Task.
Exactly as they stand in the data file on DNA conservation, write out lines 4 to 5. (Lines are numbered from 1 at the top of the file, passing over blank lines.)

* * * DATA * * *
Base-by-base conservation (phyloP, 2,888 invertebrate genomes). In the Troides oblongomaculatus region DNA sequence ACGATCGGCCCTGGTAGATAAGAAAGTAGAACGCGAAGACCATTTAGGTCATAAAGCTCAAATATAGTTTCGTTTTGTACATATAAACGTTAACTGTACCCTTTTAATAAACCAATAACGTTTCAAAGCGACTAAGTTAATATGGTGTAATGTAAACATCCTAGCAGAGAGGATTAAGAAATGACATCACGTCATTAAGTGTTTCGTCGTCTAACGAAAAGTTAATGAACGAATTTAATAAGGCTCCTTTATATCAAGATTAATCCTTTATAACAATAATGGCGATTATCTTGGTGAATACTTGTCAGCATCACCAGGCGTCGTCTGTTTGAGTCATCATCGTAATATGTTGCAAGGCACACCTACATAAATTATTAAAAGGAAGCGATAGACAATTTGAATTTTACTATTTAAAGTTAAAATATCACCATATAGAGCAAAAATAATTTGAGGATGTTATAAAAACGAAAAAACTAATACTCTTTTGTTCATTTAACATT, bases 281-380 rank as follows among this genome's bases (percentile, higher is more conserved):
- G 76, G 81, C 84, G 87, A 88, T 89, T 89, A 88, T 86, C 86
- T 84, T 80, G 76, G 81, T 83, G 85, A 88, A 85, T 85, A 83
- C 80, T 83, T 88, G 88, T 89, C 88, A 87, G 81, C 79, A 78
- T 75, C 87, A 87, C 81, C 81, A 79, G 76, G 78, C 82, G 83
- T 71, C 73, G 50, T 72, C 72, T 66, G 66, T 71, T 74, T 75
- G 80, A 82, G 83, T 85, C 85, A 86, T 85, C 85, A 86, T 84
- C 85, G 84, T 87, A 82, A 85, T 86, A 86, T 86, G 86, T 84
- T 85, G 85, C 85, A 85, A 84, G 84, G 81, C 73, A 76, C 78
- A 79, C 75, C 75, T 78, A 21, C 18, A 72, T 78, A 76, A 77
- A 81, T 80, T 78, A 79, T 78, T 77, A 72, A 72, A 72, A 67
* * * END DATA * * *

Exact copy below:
- C 80, T 83, T 88, G 88, T 89, C 88, A 87, G 81, C 79, A 78
- T 75, C 87, A 87, C 81, C 81, A 79, G 76, G 78, C 82, G 83